Wednesday, April 29, 2020

Marin Poetry Center Online Covid Confinement Writing Retreat: Lyricism

Day 3: Lyricism


Today we look at how lyricism slows down or halts the narrative flow in a poem in order to allow the poem to sing.



In sixth grade Mrs. Walker
slapped the back of my head
and made me stand in the corner
for not knowing the difference
between persimmon and precision.
How to choose

persimmons. This is precision.
Ripe ones are soft and brown-spotted.
Sniff the bottoms. The sweet one
will be fragrant. How to eat:
put the knife away, lay down newspaper.
Peel the skin tenderly, not to tear the meat.
Chew the skin, suck it,
and swallow. Now, eat
the meat of the fruit,
so sweet,
all of it, to the heart.

Donna undresses, her stomach is white.
In the years, dewy and shivering
with crickets, we lie naked,
face-up, face-down.
I teach her Chinese.
Crickets:   chip chip. Dew:   I've forgotten.
Naked:   I've forgotten.
Ni, wo:   you and me.
I part her legs,
remember to tell her
she is beautiful as the moon.

Other words
that got me into trouble were
fight and fright, wren and yarn.
Fight was what I did when I was frightened,
fright was what I felt when I was fighting.
Wrens are small, plain birds,
yarn is what one knits with.
Wrens are soft as yarn.
My mother made birds out of yarn.
I loved to watch her tie the stuff;
a bird, a rabbit, a wee man.

Mrs. Walker brought a persimmon to class
and cut it up
so everyone could taste
a Chinese apple. Knowing
it wasn't ripe or sweet, I didn't eat
but watched the other faces.

My mother said every persimmon has a sun
inside, something golden, glowing,
warm as my face.

Once, in the cellar, I found two wrapped in newspaper,
forgotten and not yet ripe.
I took them and set both on my bedroom windowsill,
where each morning a cardinal
sang, The sun, the sun.

Finally understanding
he was going blind,
my father sat up all one night
waiting for a song, a ghost.
I gave him the persimmons,
swelled, heavy as sadness,
and sweet as love.

This year, in the muddy lighting
of my parents' cellar, I rummage, looking
for something I lost.
My father sits on the tired, wooden stairs,
black cane between his knees,
hand over hand, gripping the handle.
He's so happy that I've come home.
I ask how his eyes are, a stupid question.
All gone, he answers.

Under some blankets, I find a box.
Inside the box I find three scrolls.
I sit beside him and untie
three paintings by my father:
Hibiscus leaf and a white flower.
Two cats preening.
Two persimmons, so full they want to drop from the cloth.

He raises both hands to touch the cloths,
asks, Which is this?

This is persimmons, Father.

Oh, the feel of the wolftail on the silk,
the strength, the tense
precision in the wrist.
I painted them hundreds of times
eyes closed. These I painted blind.
Some things never leave a person:
scent of the hair of one you love,
the texture of persimmons,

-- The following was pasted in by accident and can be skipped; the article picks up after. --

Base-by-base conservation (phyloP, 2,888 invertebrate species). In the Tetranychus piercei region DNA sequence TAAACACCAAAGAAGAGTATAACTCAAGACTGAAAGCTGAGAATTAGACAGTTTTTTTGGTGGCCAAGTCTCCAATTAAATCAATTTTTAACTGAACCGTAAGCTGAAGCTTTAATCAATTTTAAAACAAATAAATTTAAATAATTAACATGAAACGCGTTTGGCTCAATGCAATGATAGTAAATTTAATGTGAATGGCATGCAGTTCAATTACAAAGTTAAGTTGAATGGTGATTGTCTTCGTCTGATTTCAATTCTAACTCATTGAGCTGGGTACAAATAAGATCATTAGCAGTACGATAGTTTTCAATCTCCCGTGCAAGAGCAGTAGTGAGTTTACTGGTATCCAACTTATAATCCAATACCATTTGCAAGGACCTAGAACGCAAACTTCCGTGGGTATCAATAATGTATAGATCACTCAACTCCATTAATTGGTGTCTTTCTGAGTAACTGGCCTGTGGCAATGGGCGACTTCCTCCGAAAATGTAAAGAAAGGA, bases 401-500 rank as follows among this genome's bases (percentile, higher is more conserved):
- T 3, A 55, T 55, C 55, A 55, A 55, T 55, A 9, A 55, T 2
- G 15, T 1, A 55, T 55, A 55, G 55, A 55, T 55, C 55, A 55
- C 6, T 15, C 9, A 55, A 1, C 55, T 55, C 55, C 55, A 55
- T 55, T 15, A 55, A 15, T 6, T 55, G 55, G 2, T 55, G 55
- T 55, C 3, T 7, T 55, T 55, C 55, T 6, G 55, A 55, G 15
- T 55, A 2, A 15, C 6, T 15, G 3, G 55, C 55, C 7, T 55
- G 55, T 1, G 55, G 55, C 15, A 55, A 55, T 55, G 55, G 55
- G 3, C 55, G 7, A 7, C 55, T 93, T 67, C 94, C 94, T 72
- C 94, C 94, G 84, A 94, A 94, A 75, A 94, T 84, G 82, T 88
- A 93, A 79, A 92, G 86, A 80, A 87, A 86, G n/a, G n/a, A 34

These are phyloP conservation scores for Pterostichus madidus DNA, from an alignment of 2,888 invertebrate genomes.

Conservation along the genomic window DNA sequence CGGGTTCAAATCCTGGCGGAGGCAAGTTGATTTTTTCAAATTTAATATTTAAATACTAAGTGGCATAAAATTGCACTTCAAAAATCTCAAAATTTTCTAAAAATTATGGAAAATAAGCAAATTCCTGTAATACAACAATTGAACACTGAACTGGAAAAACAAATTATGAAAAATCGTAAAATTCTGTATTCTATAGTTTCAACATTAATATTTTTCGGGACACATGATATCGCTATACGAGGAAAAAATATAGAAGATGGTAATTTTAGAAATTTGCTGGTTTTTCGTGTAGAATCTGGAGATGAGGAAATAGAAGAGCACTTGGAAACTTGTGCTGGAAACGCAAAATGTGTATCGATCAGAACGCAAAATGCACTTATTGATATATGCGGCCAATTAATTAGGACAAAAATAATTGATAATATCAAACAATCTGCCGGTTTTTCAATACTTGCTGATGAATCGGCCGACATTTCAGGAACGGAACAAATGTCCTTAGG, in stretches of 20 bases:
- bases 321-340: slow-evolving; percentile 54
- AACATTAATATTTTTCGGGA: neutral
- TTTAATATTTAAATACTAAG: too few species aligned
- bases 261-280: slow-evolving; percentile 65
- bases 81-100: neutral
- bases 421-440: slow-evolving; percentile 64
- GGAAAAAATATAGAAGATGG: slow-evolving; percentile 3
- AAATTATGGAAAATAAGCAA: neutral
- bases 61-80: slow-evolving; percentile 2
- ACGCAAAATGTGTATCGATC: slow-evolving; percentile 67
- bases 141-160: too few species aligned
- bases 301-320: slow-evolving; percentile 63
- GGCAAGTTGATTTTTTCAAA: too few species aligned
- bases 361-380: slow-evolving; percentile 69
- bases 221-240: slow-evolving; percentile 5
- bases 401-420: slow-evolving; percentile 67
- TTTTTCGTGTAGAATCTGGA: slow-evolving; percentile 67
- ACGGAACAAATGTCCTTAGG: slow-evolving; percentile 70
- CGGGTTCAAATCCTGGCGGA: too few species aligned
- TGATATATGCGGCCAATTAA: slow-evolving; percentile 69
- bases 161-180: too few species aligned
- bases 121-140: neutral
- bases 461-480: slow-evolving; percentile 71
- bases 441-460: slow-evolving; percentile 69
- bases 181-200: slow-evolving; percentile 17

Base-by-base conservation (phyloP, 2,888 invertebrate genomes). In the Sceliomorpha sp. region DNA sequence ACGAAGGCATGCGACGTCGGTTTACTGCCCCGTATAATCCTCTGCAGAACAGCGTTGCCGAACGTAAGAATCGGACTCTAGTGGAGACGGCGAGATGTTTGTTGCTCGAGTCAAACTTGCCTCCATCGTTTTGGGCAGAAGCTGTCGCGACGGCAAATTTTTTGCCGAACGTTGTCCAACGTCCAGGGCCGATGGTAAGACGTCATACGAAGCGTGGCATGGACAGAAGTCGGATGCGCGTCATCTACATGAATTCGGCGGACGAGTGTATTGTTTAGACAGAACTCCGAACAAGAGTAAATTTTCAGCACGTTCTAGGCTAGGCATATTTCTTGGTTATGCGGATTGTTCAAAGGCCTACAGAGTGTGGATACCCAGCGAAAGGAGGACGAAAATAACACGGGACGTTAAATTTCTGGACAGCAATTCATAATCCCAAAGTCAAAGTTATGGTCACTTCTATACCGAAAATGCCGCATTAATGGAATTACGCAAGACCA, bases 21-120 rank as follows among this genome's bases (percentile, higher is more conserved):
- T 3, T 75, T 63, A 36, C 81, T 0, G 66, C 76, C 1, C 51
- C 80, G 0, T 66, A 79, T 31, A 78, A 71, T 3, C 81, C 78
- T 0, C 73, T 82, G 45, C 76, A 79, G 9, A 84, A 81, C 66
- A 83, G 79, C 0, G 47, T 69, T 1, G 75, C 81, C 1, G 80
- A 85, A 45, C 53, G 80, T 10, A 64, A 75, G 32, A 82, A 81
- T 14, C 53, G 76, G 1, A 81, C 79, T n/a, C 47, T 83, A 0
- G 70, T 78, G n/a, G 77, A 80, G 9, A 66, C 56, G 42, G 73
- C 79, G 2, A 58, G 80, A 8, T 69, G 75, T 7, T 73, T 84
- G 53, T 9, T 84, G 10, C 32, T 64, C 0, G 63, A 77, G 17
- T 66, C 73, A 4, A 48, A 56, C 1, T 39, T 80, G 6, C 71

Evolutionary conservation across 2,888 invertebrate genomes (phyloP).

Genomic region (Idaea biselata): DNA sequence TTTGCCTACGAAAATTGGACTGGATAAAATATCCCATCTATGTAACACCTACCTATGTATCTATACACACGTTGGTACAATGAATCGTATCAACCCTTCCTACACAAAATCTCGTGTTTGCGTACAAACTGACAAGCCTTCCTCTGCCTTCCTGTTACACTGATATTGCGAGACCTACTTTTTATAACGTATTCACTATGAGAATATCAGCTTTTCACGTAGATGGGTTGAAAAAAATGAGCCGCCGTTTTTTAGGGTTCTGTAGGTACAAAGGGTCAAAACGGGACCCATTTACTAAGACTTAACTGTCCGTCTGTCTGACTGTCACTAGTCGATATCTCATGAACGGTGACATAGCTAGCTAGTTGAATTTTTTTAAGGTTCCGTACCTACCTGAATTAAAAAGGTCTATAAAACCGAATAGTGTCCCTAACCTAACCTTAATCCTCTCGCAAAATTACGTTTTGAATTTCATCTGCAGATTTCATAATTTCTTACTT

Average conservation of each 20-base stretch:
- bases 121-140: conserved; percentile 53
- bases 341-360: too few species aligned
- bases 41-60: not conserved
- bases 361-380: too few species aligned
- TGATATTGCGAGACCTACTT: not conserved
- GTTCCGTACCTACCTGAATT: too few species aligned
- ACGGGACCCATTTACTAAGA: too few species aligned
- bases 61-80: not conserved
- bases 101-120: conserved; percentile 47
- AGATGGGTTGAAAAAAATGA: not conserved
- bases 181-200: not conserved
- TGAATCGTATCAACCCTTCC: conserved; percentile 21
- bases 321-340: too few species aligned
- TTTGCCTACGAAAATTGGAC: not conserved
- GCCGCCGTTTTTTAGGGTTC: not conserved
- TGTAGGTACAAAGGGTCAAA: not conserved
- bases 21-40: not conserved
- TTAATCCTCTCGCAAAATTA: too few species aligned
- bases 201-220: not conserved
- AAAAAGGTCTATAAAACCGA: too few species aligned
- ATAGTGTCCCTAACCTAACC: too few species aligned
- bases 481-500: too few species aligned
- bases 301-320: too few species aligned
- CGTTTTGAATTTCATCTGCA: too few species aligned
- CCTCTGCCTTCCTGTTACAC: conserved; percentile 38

in your palm, the ripe weight.

By Li-Young Lee. From Rose (BOA, 1986)


Being one of the 3 classical divisions of poetry (lyrical, dramatic, and epic or narrative), much has been written about lyrical poetry. A helpful, easy-to-read article on "" summarizes the following:

  • A lyric poem is a private expression of emotion by an individual speaker.
  • Lyric poetry is highly musical and can feature poetic devices like rhyme and meter
  • Some scholars categorize lyric poetry in three subtypes: Lyric of Vision, Lyric of Thought, and Lyric of Emotion.
For our purposes, we are not so much concerned with what constitutes a "lyric poem," but rather what lyricism in a lyrical-narrative poem entails. That is much easier to describe. My definition would be a break or slow down in the flow of the narrative that focuses more on the language than on forwarding the story, usually by describing (through all kinds of prosodic devices such as simile, metaphor, repetition, meter, rhyme, half-rhyme, chiming, etc.) things from external or internal landscapes. In our eating metaphor, lyricism is slowing down the chewing and swallowing  of the story in order to savor each bite through all of the senses. 

And, appropriately, "Persimmons" is not a purely lyrical poem, but rather a poem that tells a story (or several stories) with markedly different stanzas--some almost purely narrative, and others almost purely lyrical. I say almost, because Lee's language is so powerful that even when it is forwarding the story it has delicious lyrical overtones, and whenever he halts it completely to dwell on a single flavor, it still contributes to the story. Look at the following breakdown and see if you agree:

Stanza One is primarily narrative. (By the way, notice how the opening lines grabs our attention by jumping right into the action of "...Mrs. Walker / slapped the back of my head.")

Stanza Two is primarily lyrical. The action is slowed down by naming and describing each step of peeling, sucking, chewing, and finally swallowing the sweet persimmon meat with gorgeous language.